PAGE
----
Macro Tides – “New Monetary Gospel”
The FOMC followed the script as outlined in last week’s WTR and Treasury yields rose as expected. “Chair Powell is going to reiterate the FOMC’s commitment to keep rates down so unemployment can fall and tolerance of any pick-up in inflation toward its target of 2.0%. Chair Powell will state the Fed’s expectation that the coming rise in inflation is likely to be temporary, so the FOMC will not react by hiking rates if the Core PCE is above 2.0% for a period of time. Some market participants are eager to hear if Chair Powell hints about the FOMC implementing Yield Curve Control (YCC), which would be expected to minimize any increase in Treasury yields. I doubt Chair Powell will provide even a hint that the FOMC is considering YCC anytime soon. If correct, the Treasury market may be disappointed and sell off.” The 10-year Treasury yield rose from 1.621% on March 16 to an intra-day high of 1.754% on March 18, while the 30-year Treasury yield traded up to 2.505% from 2.391% on March 16.
The FOMC communicated its resolve through its quarterly projections for GDP, Unemployment, and PCE inflation. The FOMC increased its GDP estimate from 4.2% to 6.5% for 2021, lowered its Unemployment rate projection down to 4.5% from 5.0%, and projected that PCE inflation would reach 2.4% and Core PCE would tick up to 2.2%. Even with strong GDP growth, falling unemployment, and the FOMC’s favorite inflation gauges rising above 2.0%, the FOMC indicated no rate hikes should be expected before 2023. The commitment to keeping the federal funds rate just above 0% was despite the increase in the number of FOMC members favoring an increase in the funds rate in 2022 from 1 to 4. This represents a significant change in monetary philosophy by the Federal Reserve.
After Paul Volker became Chairman of the Federal Reserve in 1979 and during the decades that followed, the Federal Reserve relied on the Phillips Curve as its primary guide. The Phillips curve is named after economist A.W. Phillips, who examined U.K. unemployment and wages from 1861-1957. Phillips found an inverse relationship between the level of unemployment and the rate of change in wages. As slack in the labor market fell as measured by the unemployment rate wages began to grow faster, company’s increased prices and inflation rose. In the U.S. the relationship between the unemployment rate and the lagged increase in the Personal Consumption Expenditures (PCE) index was fairly tight in the 1950’s, 1960’s, 1970’s, and 1980’s. However beginning in the 1990’s and since, the PCE didn’t rise much, even though the unemployment rate fell to historically low levels. The expansion after the financial crisis was the longest in U.S. history and by 2019 the unemployment rate was the lowest in 50 years. Based on the Phillips curve the PCE should have gone up but it remained muted. The breakdown in the relationship between the unemployment rate and the PCE brought about the demise of the Phillips Curve, and the Fed’s willingness to allow it to guide monetary policy.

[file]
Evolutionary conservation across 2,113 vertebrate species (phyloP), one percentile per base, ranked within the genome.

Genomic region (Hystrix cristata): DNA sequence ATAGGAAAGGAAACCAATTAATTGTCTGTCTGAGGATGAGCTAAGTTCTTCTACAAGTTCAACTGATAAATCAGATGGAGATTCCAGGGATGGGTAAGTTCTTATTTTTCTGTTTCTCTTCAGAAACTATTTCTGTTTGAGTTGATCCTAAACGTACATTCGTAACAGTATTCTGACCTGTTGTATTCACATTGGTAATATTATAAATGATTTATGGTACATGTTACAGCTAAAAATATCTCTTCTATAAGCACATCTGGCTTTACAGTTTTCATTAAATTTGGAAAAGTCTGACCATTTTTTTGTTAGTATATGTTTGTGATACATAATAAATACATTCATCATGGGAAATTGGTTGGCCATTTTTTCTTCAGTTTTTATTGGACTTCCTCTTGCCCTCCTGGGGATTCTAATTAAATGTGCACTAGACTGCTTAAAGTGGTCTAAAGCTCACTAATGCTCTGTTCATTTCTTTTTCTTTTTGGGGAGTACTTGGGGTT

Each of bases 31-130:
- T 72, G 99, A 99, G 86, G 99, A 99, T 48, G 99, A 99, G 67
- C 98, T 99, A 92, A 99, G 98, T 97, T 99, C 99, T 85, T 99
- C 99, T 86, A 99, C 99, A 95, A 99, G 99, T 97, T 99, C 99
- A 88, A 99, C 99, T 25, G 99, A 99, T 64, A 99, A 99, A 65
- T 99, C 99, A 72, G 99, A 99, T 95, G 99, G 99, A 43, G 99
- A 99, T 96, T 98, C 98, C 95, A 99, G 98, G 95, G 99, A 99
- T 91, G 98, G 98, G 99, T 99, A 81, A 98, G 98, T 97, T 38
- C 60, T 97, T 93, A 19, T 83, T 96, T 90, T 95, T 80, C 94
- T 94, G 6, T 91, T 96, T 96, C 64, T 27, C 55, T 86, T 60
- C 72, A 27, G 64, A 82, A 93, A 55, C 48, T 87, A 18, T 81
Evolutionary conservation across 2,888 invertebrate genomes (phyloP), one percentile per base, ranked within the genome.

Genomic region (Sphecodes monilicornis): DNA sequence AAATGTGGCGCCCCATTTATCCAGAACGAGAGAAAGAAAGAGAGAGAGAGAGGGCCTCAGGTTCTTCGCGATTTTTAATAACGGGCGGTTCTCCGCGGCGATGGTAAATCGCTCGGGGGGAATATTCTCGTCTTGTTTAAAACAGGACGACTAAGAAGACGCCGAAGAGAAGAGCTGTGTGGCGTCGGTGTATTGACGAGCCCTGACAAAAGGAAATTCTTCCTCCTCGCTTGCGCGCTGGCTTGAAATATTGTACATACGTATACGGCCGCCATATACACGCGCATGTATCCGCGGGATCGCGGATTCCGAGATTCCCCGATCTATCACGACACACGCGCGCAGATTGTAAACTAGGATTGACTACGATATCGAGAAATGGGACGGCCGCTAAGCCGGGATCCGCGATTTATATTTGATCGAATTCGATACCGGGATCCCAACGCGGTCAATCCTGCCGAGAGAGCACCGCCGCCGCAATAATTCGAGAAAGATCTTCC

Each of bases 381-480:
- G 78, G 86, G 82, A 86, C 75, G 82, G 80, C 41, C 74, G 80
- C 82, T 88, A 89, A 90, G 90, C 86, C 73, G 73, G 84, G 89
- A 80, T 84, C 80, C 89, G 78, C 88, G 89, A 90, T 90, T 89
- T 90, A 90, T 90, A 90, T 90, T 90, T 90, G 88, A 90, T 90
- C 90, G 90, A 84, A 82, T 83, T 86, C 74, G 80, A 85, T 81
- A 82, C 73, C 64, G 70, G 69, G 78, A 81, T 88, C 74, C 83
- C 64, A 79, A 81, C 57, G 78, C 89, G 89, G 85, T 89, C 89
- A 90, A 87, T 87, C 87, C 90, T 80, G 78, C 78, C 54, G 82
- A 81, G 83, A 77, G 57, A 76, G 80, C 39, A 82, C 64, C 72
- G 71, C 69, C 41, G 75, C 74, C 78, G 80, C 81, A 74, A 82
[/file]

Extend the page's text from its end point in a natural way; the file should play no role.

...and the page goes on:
The FOMC will no longer increase rates based on projections of low inflation but instead will wait until inflation materializes, even though there is a risk the Fed could fall behind the inflation curve. The economic projections provided by the members of the FOMC reinforce their expectations that the coming increase in inflation will give way to lower inflation in 2022 and 2023. There are political and social pressures on the FOMC pushing the members of the FOMC in this direction. Income inequality is a real problem and the only way the Fed can help is by allowing the economy to run hot in hopes that wage growth for the lowest paid workers rise faster. This was occurring in 2019 when the bottom quintile of workers saw their wages grow faster than any other group. If you have any doubt about the political pressure on the Fed just listen to the questions about income inequality Powell is asked anytime he appears before Congressional committees.
In coming weeks, members of the FOMC will act as disciples for the new gospel of allowing the economy to grow, inflation to exceed 2.0%, and the FOMC refraining from hiking rates. In the short term this ‘forward guidance’ may restore some calm to the Treasury market and allow yields to come down. However, inflation is likely to run hotter than the Fed expects and the Treasury bond market will test the Fed’s commitment by pushing yields higher until the Fed is forced to launch Operation Twist. The members of the FOMC may believe in the New Gospel but there are many traders (sinners) in the bond market that lack the faith to keep them from selling when headline CPI inflation holds above 3.0% for a few months.